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The performances of the students in the group home, many of them with limited or non-existent previous screen credits; they leap off the screen and connect with the viewer on a raw, emotionally charged level. In his turn as the emotionally troubled, ‘about to age out of the system’ Marcus, Keith Stanfield has a standout performance.

Simply put, Short Term 12 is a moving story, well told and featuring some really good performances across the board.

Short Term 12 is currently showing in select cinemas across the country.

The Boys are Back and Headed to “The World’s End” (2013)

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I cannot imagine any better place to catch at the newly opened Alamo Drafthouse in Yonkers, NY (more on this later) for the final installment of Edgar Wright’sCornetto,” a.k.a “Blood and Ice Cream” trilogy, The World’s End.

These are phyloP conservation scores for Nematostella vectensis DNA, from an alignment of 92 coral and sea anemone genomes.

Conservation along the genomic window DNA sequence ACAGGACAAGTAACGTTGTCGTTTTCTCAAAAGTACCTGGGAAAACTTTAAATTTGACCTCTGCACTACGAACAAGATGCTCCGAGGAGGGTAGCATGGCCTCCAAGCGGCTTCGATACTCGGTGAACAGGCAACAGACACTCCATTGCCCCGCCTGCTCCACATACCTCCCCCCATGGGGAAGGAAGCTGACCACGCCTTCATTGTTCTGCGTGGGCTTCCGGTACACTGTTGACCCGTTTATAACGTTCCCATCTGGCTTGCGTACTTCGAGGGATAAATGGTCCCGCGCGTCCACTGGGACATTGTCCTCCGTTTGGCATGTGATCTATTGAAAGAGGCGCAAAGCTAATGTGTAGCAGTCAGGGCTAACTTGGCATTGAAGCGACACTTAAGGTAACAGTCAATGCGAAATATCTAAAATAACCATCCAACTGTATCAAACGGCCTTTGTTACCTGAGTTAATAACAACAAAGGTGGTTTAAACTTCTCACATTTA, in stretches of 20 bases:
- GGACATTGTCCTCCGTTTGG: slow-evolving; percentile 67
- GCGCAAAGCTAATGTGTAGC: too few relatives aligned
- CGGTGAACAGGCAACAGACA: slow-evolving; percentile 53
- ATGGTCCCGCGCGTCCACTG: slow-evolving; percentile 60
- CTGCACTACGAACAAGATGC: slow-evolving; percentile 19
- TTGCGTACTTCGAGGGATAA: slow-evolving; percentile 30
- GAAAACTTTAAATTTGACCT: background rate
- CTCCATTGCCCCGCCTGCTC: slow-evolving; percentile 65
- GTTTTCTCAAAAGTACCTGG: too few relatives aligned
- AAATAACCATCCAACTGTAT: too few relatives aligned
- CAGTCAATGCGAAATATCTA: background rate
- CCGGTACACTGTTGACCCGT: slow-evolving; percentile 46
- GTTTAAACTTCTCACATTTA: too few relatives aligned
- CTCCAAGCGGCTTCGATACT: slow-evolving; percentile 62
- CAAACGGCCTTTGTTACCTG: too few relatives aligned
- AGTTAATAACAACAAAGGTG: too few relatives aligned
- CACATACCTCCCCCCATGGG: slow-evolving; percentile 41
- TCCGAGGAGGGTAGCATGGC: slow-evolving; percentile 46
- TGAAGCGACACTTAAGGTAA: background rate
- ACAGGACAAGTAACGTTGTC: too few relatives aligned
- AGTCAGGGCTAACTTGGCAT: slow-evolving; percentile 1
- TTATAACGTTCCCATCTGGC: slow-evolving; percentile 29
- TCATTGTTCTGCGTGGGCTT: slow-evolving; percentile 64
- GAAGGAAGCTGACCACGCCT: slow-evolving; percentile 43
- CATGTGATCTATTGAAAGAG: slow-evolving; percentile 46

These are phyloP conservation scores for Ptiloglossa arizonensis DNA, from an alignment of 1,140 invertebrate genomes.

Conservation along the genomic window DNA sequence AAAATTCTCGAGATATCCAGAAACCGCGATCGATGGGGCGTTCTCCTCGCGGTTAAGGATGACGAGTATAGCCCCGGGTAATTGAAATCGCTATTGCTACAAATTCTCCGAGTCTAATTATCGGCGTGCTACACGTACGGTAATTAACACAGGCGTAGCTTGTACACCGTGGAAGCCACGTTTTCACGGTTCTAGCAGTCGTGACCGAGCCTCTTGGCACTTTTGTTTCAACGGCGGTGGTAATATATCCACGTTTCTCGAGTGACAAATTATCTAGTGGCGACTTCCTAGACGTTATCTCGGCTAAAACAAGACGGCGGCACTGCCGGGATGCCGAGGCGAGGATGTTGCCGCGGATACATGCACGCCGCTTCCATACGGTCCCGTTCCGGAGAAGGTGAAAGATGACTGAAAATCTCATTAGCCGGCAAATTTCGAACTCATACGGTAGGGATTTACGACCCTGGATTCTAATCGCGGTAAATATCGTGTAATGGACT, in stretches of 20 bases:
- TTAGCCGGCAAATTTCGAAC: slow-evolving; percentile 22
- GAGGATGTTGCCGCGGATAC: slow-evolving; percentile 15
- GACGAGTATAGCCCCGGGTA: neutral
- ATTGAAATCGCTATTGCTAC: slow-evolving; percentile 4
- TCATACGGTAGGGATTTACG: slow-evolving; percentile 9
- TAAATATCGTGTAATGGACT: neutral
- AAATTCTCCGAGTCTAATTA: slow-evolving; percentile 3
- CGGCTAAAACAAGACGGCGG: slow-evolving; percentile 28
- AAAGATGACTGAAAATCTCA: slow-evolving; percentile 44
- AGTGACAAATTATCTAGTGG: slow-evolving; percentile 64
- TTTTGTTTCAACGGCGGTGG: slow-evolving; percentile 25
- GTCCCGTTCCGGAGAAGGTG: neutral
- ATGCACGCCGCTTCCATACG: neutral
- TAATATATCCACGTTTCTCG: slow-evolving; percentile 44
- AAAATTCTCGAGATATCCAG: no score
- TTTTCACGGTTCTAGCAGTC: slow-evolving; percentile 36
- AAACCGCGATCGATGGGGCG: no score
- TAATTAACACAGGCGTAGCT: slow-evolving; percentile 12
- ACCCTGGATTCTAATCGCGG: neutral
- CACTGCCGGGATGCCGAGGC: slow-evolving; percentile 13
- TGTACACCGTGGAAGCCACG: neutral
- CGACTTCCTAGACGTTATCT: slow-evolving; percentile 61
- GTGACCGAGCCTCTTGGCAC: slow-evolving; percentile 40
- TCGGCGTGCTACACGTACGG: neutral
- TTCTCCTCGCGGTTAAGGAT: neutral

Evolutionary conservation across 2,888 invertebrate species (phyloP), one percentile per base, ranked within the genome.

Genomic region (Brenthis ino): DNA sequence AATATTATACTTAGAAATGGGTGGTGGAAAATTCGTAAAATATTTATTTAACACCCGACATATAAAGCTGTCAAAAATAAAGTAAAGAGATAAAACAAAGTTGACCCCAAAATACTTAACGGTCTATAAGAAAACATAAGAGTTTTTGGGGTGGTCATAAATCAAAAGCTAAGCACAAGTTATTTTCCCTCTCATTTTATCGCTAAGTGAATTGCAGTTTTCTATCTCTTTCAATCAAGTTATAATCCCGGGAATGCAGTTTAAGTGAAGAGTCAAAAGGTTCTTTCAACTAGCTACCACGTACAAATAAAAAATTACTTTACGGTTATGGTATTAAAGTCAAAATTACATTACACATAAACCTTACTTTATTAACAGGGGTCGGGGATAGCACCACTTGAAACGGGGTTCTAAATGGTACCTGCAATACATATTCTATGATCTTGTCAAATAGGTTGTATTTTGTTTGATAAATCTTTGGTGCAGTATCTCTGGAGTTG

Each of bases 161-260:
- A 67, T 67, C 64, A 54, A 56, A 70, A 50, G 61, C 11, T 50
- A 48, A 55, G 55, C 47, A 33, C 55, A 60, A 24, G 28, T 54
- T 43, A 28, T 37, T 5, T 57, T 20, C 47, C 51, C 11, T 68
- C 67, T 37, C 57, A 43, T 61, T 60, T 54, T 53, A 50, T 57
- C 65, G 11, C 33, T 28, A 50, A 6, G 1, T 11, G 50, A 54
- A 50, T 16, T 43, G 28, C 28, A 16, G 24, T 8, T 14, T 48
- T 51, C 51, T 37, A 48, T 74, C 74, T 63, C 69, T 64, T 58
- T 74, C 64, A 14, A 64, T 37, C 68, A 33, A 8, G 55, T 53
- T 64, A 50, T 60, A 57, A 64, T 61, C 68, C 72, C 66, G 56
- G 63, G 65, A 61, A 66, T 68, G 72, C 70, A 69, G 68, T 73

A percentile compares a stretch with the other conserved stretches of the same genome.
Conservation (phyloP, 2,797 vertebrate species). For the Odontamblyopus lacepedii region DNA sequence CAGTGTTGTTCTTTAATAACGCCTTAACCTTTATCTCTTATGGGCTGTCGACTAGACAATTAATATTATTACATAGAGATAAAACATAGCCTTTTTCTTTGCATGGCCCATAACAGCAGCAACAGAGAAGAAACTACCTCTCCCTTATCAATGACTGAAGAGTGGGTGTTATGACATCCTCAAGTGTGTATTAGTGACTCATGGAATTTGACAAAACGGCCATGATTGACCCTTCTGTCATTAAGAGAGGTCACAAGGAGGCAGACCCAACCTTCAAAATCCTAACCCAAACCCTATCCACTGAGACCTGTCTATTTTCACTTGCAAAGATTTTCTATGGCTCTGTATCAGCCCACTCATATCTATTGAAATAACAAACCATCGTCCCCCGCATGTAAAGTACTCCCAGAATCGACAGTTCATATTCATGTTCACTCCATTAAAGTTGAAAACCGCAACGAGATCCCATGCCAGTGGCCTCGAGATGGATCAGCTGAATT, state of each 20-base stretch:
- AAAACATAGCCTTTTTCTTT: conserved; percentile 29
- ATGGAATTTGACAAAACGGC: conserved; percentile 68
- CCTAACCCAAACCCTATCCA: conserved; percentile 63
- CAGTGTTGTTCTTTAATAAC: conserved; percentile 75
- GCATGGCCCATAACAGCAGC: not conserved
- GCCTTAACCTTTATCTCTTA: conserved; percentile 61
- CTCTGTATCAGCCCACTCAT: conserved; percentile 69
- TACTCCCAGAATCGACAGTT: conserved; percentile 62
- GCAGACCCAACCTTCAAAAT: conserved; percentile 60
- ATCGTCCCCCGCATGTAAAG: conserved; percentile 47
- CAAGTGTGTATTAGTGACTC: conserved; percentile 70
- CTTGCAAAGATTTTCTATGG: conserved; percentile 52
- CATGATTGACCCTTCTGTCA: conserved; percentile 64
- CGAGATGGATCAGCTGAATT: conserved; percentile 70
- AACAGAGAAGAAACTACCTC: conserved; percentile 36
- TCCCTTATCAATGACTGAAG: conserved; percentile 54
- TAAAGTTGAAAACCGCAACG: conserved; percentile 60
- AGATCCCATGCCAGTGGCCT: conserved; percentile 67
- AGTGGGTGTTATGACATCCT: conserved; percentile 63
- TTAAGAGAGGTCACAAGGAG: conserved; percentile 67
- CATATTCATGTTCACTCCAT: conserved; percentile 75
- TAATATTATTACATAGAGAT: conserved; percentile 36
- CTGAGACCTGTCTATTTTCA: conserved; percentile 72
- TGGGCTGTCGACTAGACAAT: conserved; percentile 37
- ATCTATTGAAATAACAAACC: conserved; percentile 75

For the uninitiated, the trilogy started in 2004 with the hilarious zombie (we don’t say the zed word!) installment, Shaun of the Dead followed a few years later by the police spoof Hot Fuzz. Headlining each of these films are Wright’s frequent partners-in-crime, Simon Pegg and Nick Frost. If you are worried that you have to catch up on these films before catching this feature, DON’T; this series is a trilogy in the loosest sense – many of the key players happen to be the same but the stories are totally different and not interconnected in any way. However, that said, you would do yourself a great cinematic disservice if you chose not to catch the prior two.